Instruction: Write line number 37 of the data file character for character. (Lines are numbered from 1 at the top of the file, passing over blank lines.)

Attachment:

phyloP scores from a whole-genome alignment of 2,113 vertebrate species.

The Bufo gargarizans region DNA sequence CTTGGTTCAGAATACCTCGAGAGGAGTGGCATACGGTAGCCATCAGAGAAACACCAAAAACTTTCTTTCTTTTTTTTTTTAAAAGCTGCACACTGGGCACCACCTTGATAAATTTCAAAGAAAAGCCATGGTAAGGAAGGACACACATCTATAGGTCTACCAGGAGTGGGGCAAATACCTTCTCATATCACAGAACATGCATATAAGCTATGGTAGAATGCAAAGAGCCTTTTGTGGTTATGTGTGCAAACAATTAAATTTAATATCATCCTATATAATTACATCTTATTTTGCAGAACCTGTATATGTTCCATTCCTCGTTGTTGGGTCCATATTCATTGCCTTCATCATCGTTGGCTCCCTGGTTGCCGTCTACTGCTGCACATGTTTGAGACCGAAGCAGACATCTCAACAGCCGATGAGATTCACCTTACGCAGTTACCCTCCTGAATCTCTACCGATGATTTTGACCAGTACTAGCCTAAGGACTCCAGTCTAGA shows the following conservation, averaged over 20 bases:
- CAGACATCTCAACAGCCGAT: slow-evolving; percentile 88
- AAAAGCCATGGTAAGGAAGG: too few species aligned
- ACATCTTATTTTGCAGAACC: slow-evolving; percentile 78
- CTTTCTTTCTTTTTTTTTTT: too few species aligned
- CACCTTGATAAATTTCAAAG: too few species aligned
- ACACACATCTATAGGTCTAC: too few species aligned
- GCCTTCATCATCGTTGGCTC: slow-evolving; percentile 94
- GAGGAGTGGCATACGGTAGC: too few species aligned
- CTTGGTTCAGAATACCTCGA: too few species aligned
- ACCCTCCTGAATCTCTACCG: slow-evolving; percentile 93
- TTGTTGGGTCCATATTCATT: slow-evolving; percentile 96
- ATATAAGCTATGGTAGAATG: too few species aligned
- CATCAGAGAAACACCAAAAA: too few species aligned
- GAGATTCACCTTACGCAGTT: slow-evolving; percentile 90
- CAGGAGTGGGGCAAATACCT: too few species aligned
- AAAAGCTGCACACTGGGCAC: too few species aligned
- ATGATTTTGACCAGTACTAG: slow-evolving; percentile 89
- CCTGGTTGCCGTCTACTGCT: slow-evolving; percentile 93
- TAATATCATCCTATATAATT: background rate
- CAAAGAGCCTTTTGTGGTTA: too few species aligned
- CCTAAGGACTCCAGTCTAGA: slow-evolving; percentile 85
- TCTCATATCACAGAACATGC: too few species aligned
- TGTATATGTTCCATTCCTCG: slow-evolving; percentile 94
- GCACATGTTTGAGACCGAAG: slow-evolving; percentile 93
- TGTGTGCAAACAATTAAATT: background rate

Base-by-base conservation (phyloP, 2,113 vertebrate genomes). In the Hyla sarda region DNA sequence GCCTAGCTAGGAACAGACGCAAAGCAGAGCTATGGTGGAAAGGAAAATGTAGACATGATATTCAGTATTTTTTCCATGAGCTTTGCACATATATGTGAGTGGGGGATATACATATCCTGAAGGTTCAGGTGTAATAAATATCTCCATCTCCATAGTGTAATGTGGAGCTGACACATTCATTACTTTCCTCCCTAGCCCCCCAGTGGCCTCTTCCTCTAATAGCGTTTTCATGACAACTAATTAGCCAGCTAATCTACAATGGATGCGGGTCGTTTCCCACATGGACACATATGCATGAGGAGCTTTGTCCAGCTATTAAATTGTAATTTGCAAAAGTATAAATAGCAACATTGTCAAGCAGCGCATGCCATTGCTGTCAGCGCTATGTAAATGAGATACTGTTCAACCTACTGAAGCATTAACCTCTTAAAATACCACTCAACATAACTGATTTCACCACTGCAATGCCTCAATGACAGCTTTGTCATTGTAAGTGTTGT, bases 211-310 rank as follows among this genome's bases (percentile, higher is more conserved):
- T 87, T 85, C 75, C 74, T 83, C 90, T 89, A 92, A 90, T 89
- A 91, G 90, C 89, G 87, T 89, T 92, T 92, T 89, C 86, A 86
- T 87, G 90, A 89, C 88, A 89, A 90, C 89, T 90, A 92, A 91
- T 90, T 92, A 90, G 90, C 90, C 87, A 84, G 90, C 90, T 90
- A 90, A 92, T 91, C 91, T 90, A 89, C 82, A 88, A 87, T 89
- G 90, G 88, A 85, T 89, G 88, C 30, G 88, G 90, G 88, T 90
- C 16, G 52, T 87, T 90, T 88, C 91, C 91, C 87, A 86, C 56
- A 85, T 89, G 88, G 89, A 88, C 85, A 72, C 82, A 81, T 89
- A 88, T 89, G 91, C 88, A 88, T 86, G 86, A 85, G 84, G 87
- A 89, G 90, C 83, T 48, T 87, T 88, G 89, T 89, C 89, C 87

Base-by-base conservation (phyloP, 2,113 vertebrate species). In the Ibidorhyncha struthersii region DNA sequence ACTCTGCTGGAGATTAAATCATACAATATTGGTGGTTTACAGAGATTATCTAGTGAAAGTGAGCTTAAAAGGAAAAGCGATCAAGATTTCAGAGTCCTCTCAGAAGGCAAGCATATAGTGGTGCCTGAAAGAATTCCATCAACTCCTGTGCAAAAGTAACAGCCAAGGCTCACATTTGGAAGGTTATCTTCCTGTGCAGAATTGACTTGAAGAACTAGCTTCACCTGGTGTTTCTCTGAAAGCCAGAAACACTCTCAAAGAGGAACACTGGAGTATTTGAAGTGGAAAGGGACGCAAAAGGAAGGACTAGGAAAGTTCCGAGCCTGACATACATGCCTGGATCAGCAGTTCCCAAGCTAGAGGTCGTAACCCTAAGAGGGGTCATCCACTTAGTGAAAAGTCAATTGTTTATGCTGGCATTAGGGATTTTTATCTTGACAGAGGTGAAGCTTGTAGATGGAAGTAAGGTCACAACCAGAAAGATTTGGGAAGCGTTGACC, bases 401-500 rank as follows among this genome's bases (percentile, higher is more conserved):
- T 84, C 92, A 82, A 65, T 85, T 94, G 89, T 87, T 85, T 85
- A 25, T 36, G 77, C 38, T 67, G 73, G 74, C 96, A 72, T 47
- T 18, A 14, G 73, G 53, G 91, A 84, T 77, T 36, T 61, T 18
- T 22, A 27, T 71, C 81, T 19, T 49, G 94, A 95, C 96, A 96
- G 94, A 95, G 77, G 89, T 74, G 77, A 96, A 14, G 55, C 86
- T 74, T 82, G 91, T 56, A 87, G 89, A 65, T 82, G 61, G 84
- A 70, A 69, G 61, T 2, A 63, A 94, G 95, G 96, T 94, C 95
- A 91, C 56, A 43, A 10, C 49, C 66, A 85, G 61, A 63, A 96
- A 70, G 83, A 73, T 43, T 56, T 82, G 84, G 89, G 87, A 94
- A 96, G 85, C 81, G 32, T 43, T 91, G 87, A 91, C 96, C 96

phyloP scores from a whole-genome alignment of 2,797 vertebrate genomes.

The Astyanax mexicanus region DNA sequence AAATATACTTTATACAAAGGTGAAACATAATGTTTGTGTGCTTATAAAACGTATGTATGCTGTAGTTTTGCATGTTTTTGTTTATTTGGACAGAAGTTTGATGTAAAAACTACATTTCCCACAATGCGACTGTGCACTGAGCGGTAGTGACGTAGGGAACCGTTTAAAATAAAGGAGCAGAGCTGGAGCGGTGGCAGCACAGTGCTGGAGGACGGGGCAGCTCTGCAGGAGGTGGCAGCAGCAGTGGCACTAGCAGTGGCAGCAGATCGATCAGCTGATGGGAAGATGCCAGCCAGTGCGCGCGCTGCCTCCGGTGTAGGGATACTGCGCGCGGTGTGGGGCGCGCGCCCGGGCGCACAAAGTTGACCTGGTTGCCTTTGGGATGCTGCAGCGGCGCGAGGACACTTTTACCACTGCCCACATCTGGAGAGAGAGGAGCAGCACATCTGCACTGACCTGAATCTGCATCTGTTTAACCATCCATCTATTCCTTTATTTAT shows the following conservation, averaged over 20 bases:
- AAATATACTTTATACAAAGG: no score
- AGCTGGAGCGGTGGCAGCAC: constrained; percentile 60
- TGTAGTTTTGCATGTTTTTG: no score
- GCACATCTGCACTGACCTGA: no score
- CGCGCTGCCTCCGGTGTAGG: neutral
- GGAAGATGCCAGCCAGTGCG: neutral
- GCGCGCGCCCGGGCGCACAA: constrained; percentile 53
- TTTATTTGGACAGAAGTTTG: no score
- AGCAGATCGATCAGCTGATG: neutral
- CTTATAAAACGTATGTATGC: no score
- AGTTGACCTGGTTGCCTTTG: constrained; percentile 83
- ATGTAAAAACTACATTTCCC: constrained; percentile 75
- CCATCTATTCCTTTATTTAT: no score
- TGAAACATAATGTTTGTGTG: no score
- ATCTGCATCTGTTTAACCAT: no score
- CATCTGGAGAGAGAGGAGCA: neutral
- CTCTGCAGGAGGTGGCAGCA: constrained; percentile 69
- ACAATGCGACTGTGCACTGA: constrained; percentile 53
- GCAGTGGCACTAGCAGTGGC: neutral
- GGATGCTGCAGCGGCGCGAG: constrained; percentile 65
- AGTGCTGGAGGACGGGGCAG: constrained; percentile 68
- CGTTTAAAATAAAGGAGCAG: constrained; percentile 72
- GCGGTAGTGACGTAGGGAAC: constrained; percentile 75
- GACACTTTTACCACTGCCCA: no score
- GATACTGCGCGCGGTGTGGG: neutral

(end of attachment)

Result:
- A 88, T 89, G 91, C 88, A 88, T 86, G 86, A 85, G 84, G 87